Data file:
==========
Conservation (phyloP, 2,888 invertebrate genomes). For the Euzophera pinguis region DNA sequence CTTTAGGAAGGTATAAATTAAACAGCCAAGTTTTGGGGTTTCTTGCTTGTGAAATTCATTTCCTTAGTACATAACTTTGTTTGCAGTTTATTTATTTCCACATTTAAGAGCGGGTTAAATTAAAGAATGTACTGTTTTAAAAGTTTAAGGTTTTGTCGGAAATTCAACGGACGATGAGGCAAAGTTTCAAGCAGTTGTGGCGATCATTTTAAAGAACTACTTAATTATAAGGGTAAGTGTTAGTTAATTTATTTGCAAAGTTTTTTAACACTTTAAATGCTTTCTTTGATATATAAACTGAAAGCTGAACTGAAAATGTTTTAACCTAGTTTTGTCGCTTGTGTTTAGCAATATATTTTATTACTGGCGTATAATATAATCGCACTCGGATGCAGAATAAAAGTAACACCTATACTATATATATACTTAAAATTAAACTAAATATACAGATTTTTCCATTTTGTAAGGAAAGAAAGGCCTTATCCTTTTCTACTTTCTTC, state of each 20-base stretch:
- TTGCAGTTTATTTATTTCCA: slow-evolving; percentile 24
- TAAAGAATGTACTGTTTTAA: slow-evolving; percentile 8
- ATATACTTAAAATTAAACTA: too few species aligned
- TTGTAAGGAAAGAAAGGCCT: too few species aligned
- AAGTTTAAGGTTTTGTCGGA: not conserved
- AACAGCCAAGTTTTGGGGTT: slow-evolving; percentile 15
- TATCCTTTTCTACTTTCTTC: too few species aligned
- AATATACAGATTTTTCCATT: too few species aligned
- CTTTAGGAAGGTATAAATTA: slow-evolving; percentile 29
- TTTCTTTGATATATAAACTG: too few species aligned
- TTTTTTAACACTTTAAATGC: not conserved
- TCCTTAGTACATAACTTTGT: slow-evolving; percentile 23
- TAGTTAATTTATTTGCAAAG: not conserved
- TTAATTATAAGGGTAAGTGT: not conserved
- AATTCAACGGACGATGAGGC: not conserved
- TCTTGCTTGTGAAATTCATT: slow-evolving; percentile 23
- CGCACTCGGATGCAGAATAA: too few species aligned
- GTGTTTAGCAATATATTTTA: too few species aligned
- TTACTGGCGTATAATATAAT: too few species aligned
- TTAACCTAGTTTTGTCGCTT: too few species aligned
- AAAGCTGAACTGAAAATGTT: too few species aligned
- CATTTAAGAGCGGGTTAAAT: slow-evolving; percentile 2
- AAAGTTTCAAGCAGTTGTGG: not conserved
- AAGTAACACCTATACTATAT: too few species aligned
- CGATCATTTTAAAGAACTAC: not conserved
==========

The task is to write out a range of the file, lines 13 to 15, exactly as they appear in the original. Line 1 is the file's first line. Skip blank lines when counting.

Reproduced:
- TCCTTAGTACATAACTTTGT: slow-evolving; percentile 23
- TAGTTAATTTATTTGCAAAG: not conserved
- TTAATTATAAGGGTAAGTGT: not conserved